August 22, 1864
No mail since the 18th & yesterday came tidings of the cause of the failure which has perplexed us not a little. The enemy have again cut the Petersburg & Weldon R R at Reams’ Station 9 miles from Petersburg. Rumours of a similar disaster to both the Southside & the Danville Road, but we know not how to credit them. God knows how this state of uncertainty & ignorance distresses us! The cutting of the R R is always a preliminary to an advance on Grant’s part. He has been unusually active crossing & recrossing the James as a feint to throw dust into Gen Lee’s eyes, so as to conceal the point of his real attack, & like the cuttle fish muddy the water so as to make good his escape; so the next news (when we get it) will be stirring.
I have fallen into sad idle ways this summer, & in order to correct them take a hint from the Spectator & faithfully record the doings of one day and see how little — how absolutely little, do I effect. The first thing on leaving my chamber on Sat morning was the usual family prayers. Then seizing a stocking I darned a few runs whilst Mr E read the regular no of the Spectator with which we occupy ourselves whilst breakfast is brought in. Breakfast. Peeled a muskmelon & prepared it for pickling, dawdled about, put up a few seeds, & read a sermon on the death of Moses to Patty. Went to the Storeroom with Dolly & ordered dinner & had 2 barrels of flour packed. Darned a little more on Mr E’s stockings. At ½ past 9 father called me to chess — played until 12. Got the Luncheon & cut some water melons for the girls. As it was overcast & pleasant went into the garden, gathered the Musk melons, walked around the Flower Garden, peeped at my grapes, wound up my stroll at the “soltaire” where I had directed Fanny to bring my tea. Read the lessons for the day & did some other little devotional reading. Drank my tea, wrote my Journal, went to the house, arranged the fruit for Dessert, dressed for dinner, dined, talked to Mr E whilst he smoked his cigarrito, chatted with Patty, took up the interminable stocking, darned a little, when father proposed chess. Played for an hour & a half at least, seized the stocking again, put it down to commence Mattie’s straw Hat for her & to teach her how to sew the straw, & as a shower prevented my usual afternoon walk, at the stocking again until near dark. Arranged the waiters for tea with the girls assistance, lit the candles, & superintended the tea table. Ordered breakfast, finished the inevitable pr of socks, darned two pr for myself, went to my room & closed the day with a warm bath & the evening lessons.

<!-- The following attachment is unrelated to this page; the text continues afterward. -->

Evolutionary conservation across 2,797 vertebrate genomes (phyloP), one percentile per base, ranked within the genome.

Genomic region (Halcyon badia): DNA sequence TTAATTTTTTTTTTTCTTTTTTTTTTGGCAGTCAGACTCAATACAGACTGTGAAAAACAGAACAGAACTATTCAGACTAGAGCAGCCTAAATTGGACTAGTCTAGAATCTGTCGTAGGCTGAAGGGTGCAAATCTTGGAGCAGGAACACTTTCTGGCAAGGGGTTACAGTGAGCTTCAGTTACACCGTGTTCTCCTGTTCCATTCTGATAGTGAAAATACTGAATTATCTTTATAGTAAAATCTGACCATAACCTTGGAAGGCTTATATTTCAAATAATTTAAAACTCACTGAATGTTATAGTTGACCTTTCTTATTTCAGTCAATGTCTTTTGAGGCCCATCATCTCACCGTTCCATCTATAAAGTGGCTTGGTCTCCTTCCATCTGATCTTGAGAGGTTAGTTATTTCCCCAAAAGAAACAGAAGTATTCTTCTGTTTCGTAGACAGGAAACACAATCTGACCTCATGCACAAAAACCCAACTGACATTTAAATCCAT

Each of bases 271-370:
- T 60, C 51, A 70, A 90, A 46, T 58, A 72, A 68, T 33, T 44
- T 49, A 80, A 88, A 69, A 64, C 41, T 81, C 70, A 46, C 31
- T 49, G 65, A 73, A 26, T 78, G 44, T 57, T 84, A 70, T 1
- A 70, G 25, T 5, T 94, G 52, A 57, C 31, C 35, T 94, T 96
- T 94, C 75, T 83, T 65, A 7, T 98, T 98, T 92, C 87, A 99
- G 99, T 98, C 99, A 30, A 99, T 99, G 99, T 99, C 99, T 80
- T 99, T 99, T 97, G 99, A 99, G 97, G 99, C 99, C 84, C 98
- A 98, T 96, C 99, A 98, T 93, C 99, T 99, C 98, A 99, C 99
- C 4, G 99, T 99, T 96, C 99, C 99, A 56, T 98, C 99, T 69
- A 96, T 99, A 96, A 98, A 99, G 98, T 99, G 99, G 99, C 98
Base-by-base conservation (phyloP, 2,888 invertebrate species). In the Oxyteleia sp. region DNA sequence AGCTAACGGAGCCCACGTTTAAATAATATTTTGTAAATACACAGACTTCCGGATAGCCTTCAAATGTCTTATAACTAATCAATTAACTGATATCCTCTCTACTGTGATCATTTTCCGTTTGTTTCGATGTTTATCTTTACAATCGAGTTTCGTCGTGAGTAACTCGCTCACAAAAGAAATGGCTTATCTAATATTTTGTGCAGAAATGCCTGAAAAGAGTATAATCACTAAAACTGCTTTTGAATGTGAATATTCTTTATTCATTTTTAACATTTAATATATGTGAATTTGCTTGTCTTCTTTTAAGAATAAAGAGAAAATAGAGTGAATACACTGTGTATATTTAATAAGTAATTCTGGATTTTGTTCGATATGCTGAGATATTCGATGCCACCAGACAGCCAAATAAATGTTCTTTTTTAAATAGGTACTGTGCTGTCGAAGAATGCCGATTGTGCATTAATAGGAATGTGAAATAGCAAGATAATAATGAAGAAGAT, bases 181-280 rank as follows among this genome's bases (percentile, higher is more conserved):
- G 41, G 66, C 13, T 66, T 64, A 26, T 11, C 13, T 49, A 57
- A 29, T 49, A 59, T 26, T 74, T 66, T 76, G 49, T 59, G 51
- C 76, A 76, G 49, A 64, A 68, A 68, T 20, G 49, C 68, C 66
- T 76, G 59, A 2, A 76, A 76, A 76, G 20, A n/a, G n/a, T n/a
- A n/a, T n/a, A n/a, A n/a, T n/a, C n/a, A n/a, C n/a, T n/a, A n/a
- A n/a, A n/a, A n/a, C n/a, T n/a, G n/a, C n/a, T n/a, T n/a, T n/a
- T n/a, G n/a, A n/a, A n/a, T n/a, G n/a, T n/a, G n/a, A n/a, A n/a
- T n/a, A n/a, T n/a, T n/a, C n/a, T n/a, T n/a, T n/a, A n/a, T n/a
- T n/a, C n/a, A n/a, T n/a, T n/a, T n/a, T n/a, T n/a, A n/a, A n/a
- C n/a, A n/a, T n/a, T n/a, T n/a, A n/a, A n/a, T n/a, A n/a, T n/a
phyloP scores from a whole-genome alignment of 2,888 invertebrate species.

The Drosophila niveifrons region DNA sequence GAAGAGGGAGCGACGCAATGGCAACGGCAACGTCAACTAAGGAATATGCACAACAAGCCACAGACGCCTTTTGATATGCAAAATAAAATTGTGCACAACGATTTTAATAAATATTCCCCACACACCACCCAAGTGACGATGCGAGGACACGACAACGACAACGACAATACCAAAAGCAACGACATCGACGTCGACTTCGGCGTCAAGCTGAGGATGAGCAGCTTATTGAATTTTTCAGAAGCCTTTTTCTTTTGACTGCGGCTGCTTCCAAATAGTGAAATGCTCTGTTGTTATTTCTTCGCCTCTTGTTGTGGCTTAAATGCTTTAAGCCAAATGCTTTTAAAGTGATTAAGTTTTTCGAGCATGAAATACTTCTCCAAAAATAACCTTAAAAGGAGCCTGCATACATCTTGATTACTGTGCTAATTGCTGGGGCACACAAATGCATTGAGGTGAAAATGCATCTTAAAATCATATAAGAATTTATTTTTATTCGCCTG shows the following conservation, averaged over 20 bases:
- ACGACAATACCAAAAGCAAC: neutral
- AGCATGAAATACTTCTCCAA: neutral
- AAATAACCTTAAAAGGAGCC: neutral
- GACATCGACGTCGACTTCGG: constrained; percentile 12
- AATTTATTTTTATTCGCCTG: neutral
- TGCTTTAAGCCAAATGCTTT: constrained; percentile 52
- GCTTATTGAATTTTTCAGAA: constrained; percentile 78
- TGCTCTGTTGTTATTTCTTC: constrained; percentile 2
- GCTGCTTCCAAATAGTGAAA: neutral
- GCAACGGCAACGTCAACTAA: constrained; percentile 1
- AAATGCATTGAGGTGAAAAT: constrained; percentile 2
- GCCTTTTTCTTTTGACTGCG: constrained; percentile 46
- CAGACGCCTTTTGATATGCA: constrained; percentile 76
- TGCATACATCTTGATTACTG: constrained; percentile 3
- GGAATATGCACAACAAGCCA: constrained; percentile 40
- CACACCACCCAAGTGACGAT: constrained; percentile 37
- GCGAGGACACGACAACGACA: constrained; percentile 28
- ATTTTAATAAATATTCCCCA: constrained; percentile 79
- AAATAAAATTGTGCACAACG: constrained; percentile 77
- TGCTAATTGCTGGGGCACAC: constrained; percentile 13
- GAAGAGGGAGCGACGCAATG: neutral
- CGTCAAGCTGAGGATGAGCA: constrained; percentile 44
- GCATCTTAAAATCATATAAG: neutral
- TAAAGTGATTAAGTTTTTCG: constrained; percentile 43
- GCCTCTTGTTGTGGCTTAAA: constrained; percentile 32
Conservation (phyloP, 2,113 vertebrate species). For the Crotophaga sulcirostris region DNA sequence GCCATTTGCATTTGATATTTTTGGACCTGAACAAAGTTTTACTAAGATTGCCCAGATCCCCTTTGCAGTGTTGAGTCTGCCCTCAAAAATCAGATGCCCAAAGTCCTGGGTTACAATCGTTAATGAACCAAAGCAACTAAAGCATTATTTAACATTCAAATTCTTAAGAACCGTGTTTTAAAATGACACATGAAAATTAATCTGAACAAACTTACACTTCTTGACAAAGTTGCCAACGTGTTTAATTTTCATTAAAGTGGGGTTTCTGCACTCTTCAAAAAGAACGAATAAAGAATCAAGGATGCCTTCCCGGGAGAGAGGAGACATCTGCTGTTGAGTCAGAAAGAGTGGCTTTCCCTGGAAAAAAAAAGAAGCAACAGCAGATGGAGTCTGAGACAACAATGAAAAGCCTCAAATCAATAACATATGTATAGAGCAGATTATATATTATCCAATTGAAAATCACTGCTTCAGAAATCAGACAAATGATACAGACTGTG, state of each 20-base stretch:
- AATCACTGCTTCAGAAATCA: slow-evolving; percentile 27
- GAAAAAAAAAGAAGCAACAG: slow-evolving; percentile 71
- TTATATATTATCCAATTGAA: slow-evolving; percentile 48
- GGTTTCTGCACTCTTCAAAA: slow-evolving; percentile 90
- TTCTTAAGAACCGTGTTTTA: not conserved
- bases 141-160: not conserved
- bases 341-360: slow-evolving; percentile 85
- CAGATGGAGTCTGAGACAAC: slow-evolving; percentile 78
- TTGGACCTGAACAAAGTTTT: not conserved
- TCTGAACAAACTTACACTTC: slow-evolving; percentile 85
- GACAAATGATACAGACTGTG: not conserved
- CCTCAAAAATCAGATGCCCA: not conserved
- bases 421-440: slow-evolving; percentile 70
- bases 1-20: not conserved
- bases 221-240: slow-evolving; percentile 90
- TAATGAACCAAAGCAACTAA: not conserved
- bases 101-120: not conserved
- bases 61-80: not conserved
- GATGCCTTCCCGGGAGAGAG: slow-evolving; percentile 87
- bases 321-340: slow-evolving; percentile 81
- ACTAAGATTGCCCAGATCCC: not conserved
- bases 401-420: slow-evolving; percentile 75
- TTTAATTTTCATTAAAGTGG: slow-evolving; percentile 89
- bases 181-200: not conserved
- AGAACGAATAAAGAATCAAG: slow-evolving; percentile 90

Now what a little did I accomplish. True I had more of the servants work to superintend & execute myself on account of its being the midsummer Holidays & I had allowed Betsy & Fanny to go to the dinner at the Plantation & Madame Vinyard’s Confinement threw the stocking darning on me, but what did I that would entitle me to the sensation that “something accomplished — something done had earned a night’s repose”? I must do better for the future.
Vinyard made her appearance in the house today, her child Frances being four weeks old on Sat, so that my labours as a stocking darner are happily at an end. Will I substitute anything as useful in its place? One thing I must arm myself with — a double stock of patience, for Vinyard always a trial will be a double one after her months idleness.
The mail has just come in with details of the engagement of Tuesday at Deep Bottom. At one time the enemy had possession of a mile of our entrenchments, Grant having encassed 40,000 men on one point, but by slowly retreating & keeping a bold front we prevented their further advance until, reinforcements coming up, we drove them from our lines in confusion & with great slaughter. Sad to say we lost Maj Gen Girardy & Brig Gen Chambliss killed, which was not I fear compensated by the loss of their dancing Master Gen Ferero, who cut his last caper at Deep Bottom. Ferero’s death was a gain to them & a corresponding loss to us. Girardy & Chambliss were fine young officers & both leave wives & families of small children to mourn for them.
I referred above to the “Soltaire.” I have never described it. We have had a small house in the garden known to the rest of the world as a tool or root House privately fitted up, as a drawing room. A couch, two chairs, a table for writing, an ink stand, a portfolio, a vase of flowers, a shelf, a few books, & a broom constitute its whole furniture. Here Mr E & myself retire when we wish to be absolutely alone. When I find him in it before me I enter only on suffrance. It is a private place of whose very existence no one but ourselves know of & when we are wearied, out of sorts, or have some thing to do which demands quiet & seclusion we retire there & shut out family cares & with them all the rest of the world. It is so arranged that we can see out without being seen in turn & here have I taken my bible, prayer book, & Journal & with the perfume of sweet flowers around me I can daily read & lift up my heart in gratitude, better I fancy than I can in the house. Here, too, we make little appointments to meet at a certain hour & chat & spend the time at our ease. I come in & find some little evidence that he has been before me, a peach or a pear or a book left open at the page he has been reading, & I go out & leave a memento for him — a Rose, a vase of fresh flowers, a half written letter, & the air of secresy & seclusion with which we invest the time spent there gives it a double zest. It is like “Stolen fruit or bread eaten in secret.”
Source: Edmondston, Catherine Ann Devereux, 1823-1875, Journal of a Secesh Lady: The Diary of Catherine Ann Devereux Edmondston 1860-1866. Crabtree, Beth G and Patton, James W., (Raleigh, NC: North Carolina Division of Archives and History, 1979).http://nc-historical-publications.stores.yahoo.net/478.html